Gov. Inslee: High-speed rail ‘could help us rebuild our economy’ post-COVID
A recently released study lays out a potential roadmap for eventually building a high-speed rail line connecting Seattle, Portland, and Vancouver, British Columbia.
The study was commissioned by a collection of Pacific Northwest government entities, pulling input from leaders in Portland, Seattle, British Columbia, and the Washington State Department of Transportation, among others, as well as Washington Gov. Jay Inslee and Oregon Gov. Kate Brown.
A pair of previous reports “confirmed the viability and demand for the project,” as well as exploring the “benefits of the project, including economic growth potential in excess of $355 billion.”
This new study sought to “lay out a path forward” and determine the exact steps needed to make a Cascadia high-speed rail line a reality, “with the critical next steps for decision-makers to advance the project in the areas of governance, strategic engagement, and funding and financing.”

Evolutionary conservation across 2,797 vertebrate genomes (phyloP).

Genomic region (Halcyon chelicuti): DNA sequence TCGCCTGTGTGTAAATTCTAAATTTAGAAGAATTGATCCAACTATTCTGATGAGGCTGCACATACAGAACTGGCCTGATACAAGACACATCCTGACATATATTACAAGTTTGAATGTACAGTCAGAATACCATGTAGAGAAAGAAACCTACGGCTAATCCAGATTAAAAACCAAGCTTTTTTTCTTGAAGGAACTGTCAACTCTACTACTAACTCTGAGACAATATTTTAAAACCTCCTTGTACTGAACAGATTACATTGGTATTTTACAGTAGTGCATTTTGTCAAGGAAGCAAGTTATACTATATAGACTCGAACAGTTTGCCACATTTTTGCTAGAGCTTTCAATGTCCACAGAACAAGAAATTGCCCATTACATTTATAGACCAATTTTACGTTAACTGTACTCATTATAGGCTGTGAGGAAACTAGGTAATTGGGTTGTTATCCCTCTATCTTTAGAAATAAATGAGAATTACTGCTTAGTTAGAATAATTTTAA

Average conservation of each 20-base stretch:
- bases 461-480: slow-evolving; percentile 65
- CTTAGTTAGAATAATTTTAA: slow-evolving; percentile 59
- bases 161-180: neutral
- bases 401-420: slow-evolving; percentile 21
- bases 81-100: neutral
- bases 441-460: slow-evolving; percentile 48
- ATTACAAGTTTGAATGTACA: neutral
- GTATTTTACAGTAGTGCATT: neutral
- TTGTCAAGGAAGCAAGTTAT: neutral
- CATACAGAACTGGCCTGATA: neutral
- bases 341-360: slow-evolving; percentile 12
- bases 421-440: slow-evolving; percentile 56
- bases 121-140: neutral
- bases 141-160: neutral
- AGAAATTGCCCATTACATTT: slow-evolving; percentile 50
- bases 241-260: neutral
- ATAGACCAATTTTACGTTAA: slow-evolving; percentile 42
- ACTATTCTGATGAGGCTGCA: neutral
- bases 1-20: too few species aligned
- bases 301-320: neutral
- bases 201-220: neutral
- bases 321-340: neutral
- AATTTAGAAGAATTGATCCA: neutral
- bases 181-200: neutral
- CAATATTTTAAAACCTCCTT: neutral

Among its findings was a recommendation that British Columbia, Washington, and Oregon should form a single, formalized “coordinating entity” to advance the project forward, and oversee preliminary environmental analysis, conceptual engineering, and scenario planning.
A high-speed rail line would produce a train with a maximum testing speed of at least 250 miles an hour, which could theoretically shorten the travel time between Seattle and Portland to one hour.
No such trains currently operate in the United States. The fastest existing train in use, Amtrak’s Acela Express, hits maximum speeds of 154 miles per hour, but averages about half that speed on its route between Washington D.C., and Boston.
With the COVID crisis decimating local budgets and economies, proponents see the high-speed rail line as a potential boon both in the near and long term for the region.
“We are living in unprecedented times that call on us to envision our future in new ways,” Gov. Inslee said in the new report. “Transformative infrastructure projects like this one could help us rebuild our economy in the short term and provide us with a strong competitive advantage in the future. It could transform the Pacific Northwest.”